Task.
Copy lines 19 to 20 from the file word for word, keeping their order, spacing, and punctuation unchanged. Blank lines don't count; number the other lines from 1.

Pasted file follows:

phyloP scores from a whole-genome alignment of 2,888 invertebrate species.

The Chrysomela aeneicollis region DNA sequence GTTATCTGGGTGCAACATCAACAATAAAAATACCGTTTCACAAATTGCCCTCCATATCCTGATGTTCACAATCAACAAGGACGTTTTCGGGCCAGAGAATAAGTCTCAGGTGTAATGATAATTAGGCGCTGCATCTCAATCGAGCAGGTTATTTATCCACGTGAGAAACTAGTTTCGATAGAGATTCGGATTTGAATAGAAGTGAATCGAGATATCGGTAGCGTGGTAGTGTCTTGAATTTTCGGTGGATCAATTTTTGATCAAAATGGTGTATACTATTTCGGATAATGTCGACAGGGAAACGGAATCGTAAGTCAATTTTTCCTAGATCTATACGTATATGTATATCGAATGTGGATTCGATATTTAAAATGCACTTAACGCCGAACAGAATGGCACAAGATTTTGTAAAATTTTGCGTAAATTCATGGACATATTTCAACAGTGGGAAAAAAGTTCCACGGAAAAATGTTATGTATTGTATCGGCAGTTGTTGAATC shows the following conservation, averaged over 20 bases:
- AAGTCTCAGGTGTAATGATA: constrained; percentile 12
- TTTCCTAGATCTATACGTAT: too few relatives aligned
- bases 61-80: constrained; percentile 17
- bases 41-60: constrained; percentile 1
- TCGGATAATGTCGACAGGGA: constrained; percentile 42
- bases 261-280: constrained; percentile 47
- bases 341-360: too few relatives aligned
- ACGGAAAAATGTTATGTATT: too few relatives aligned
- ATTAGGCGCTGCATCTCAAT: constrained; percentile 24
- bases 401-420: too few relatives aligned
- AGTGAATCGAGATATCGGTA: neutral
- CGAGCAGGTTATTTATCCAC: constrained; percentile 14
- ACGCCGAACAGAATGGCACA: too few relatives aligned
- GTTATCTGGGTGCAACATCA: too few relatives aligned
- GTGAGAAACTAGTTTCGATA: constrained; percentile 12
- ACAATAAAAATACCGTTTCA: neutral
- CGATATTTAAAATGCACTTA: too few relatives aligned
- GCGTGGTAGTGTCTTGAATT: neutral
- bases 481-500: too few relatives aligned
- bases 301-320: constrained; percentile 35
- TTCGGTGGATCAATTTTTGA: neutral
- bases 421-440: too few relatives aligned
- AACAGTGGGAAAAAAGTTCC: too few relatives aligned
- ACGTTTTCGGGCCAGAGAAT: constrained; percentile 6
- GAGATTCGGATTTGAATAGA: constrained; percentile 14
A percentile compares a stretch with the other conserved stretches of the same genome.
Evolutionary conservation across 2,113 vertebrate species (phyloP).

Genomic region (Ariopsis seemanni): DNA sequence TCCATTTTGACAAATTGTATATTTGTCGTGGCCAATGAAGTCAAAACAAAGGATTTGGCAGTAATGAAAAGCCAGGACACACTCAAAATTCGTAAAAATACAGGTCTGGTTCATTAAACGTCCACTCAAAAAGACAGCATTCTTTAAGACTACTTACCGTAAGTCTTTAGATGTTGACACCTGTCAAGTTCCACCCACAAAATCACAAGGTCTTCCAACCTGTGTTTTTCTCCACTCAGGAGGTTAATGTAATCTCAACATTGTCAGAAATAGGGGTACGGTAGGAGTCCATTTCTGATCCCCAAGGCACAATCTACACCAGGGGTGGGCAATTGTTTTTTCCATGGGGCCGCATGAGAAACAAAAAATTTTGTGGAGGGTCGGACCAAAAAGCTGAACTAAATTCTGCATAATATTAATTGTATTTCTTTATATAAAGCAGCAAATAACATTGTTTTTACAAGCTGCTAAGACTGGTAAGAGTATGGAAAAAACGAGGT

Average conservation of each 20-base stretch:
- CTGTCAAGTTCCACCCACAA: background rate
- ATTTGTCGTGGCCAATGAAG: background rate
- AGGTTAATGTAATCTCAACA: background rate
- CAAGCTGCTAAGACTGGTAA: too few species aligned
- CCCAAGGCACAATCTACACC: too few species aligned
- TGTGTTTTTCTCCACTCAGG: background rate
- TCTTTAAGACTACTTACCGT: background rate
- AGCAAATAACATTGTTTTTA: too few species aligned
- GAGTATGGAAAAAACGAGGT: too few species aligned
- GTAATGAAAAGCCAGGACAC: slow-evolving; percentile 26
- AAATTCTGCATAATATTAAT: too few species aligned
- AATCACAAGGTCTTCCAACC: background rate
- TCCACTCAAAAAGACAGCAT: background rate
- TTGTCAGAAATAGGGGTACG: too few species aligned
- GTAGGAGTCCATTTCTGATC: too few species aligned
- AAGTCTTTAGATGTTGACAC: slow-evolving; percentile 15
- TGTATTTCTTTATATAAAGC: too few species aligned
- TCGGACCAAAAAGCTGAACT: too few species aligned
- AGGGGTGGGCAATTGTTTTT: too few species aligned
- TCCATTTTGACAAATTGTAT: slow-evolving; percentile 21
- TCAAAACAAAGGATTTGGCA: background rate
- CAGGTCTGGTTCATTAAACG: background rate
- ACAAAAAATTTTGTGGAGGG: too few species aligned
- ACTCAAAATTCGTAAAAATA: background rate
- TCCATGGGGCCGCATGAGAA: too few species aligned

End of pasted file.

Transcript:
- CGATATTTAAAATGCACTTA: too few relatives aligned
- GCGTGGTAGTGTCTTGAATT: neutral